We talk a lot about emergency food but do we ever really define what it is we mean? When it comes to surviving an emergency, our body requires different types of food to meet different types survival needs. Life-Threatening Emergencies When your life is on the line, your body responds. It is programmed to help you find the energy to fight off an attack or to flee – fight or flight. It is a tool that goes back to a time when our ancestors lived in caves and had to hunt and forage for their food. We were not the only predator, and sometimes we were the prey. How our bodies cope with life and death is not just about the food we eat. It is often about our genetics. In biology, we talk about "survival of the fittest," which has nothing to do with being stronger. It is about how well we fit . . . Read More
How do you choose between the many survival food companies when it comes time to prepare for food available disruptions? This article compares the five best survival food brands and discusses their benefits based on ingredients, calories, and cost per serving. While numbered, these brands appear in no particular order as they all offer benefits. 1. Mountain House — Survival and Casual Prepared Foods Mountain House provides food rations for emergency preparedness and for casual use such as camping, hiking, and backpacking. Their product list includes: . . . Read More
Upon request from our readers, I was asked to make a follow-up to the MRE article. In there, I had mentioned that creating your own MRE is more efficient and cheaper than buying one of the brand-names. Therefore, I have compiled this information together as everything you’ll need to know about creating your very own MRE. I will be going over what I had mentioned in the previous article as well as supplying you with the “how-to’s” in drying out food, properly compacting it all into air-tight storage, and the proper steps to take in preserving your MREs. Remember, being that you’re able to decide what goes into these MREs, you have the freedom to use this information however you please. . . . Read More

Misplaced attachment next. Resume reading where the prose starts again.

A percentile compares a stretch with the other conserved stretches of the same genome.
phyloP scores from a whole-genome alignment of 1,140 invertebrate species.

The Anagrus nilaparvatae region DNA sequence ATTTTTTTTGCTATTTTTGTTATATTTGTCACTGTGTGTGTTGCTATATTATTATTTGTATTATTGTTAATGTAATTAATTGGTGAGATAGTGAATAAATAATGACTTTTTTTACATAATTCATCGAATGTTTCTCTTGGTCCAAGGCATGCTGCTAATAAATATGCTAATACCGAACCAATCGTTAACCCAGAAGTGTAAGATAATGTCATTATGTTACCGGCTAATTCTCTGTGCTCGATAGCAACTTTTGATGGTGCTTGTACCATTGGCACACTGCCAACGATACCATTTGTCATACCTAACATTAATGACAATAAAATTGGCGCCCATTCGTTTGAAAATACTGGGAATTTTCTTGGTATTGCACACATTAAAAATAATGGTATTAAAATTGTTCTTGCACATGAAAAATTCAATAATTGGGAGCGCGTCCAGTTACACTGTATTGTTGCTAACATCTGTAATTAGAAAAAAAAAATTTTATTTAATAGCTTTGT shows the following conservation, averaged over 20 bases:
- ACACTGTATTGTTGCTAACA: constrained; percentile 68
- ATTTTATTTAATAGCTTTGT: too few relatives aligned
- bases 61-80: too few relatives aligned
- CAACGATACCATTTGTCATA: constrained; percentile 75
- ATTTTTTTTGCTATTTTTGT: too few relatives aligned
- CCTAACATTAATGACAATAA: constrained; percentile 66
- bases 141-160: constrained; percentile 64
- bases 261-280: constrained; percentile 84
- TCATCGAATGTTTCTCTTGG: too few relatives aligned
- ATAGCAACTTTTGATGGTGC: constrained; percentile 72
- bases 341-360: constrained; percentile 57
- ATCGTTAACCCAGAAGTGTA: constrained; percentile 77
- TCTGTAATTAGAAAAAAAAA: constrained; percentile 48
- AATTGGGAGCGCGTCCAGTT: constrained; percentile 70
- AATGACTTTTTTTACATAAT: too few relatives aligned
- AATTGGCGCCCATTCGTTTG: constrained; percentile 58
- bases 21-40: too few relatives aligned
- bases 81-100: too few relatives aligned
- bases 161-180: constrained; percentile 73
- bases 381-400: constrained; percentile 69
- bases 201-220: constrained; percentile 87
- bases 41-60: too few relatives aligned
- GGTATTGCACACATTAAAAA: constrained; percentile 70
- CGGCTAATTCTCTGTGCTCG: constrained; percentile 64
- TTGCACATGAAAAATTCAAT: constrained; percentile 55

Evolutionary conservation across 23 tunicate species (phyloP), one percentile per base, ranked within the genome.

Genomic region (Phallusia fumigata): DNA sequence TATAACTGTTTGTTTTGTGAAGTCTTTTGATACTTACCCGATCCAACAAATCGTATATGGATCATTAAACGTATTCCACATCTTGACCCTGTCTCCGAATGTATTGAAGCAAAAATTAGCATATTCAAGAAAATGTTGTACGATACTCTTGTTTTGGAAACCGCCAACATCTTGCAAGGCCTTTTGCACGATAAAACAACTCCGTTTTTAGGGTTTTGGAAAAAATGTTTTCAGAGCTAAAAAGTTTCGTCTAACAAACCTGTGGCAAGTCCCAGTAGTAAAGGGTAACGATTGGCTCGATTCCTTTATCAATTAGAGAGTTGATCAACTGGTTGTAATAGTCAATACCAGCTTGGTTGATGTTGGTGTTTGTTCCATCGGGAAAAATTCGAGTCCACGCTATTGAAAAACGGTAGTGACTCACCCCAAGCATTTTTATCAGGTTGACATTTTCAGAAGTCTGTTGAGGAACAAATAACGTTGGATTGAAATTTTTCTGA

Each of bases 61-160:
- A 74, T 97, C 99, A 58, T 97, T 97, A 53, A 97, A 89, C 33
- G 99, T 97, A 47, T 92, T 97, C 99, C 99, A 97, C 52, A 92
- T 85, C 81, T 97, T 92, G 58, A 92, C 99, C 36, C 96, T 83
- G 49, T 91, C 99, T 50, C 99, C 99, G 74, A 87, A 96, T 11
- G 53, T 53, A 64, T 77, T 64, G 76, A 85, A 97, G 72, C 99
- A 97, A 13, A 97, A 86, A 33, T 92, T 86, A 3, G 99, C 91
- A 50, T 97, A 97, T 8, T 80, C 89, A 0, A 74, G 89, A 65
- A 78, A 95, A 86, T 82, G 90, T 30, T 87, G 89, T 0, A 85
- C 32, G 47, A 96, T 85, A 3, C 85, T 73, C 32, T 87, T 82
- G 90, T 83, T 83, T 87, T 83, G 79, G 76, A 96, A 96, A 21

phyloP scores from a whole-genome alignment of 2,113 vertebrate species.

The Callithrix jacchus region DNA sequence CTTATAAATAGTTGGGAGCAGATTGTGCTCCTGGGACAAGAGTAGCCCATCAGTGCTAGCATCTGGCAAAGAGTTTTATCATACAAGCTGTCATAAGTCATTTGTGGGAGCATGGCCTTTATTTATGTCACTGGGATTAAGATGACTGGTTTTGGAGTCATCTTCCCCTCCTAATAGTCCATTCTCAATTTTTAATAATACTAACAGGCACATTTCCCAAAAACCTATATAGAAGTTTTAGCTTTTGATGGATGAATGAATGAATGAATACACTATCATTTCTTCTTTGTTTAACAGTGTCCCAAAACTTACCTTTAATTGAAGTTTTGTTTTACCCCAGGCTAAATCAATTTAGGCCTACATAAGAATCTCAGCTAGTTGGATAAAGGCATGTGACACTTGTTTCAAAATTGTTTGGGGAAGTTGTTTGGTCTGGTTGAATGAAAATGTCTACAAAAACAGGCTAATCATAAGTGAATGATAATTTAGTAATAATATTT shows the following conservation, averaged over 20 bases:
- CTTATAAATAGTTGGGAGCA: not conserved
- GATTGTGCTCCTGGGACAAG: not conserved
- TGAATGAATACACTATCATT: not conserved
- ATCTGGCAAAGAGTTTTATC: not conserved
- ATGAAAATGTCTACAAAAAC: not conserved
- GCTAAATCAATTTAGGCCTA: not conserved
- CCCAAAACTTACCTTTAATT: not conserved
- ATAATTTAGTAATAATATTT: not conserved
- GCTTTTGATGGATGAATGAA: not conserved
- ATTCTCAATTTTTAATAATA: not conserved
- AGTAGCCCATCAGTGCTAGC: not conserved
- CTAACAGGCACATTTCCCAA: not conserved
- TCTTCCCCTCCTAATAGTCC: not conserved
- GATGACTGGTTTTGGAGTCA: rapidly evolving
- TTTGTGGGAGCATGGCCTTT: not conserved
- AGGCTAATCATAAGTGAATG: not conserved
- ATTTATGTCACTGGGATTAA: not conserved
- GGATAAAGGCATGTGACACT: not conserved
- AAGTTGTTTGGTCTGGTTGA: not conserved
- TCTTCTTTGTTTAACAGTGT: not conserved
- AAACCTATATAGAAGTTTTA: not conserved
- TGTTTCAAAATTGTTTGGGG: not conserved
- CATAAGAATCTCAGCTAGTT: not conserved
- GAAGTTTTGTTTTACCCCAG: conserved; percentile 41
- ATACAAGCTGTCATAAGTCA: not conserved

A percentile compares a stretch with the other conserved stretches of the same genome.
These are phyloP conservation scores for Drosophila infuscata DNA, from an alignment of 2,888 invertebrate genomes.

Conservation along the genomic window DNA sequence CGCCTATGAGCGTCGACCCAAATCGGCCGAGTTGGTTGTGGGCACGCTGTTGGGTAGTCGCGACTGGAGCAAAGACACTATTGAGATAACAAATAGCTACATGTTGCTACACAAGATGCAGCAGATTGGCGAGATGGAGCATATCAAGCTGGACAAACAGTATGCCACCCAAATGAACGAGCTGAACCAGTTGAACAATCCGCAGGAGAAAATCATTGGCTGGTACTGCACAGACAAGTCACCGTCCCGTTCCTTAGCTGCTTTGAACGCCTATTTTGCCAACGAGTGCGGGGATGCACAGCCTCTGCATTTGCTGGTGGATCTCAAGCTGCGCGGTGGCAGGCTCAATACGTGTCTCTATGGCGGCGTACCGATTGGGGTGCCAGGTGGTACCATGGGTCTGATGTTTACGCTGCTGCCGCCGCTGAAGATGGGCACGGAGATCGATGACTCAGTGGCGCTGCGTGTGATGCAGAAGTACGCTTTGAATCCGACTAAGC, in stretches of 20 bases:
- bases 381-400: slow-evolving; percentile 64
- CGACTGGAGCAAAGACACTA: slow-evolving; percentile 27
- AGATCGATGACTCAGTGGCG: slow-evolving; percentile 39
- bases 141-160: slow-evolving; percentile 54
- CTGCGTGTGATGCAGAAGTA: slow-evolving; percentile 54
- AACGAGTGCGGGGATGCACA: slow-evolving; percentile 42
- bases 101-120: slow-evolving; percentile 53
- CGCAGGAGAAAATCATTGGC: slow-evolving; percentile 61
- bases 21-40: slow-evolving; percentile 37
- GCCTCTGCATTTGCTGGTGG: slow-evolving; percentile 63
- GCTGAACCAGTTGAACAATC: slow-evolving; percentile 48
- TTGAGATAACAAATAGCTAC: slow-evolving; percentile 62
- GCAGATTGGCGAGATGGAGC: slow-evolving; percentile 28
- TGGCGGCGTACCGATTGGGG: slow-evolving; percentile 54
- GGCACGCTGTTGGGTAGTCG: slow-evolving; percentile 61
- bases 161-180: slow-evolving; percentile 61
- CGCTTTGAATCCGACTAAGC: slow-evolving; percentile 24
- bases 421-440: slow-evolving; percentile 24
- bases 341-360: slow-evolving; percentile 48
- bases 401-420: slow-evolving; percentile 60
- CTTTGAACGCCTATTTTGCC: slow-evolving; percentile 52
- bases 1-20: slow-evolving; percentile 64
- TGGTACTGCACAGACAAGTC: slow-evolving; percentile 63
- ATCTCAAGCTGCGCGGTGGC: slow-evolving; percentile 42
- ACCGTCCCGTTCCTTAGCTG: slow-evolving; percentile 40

MRE’s (or Meals, Ready-to-Eat) are compacted meals devised to resist rough conditions and survive long lifespans. They were created for the United States Armed Forces, however, they’ve also found their way into the backpacks of survivalists. Though MRE’s are convenient, there’s ongoing disdain over how sufficient they really are (check out out this article for more disdain). They’re bulky, heavy, expensive, and highly temperature sensitive. It’s been noted that leaving an MRE in over 100-degree weather for just one day takes the life expectancy down by an entire month. On top of this, MRE’s are loaded with an excessive amount of MSG (. . . Read More
One of the more frequent issues with food storage is the lack of viable options for those that must, for health reasons, maintain a gluten-free diet. I am not talking about individuals who do so by choice, but those who have Celiac disease or are seriously gluten intolerant. Since I do not have any issues in that area, I have been hesitant to write about gluten free food storage. On the other hand, a number of readers have asked, no begged, for recommendations. While I am still not in a position to make recommendations, I am thrilled to be able to share the experience of one reader and her family. . . . Read More
A lingering question in the minds of many preppers is "why the heck do freeze dried entrees have such a high sodium content?". I had my own thoughts on the matter but they were unconfirmed so I decided to take the question to my two favorite freeze dried meal companies, Mountain House and Legacy Food Storage. In this special report, I am sharing their responses verbatim. . . . Read More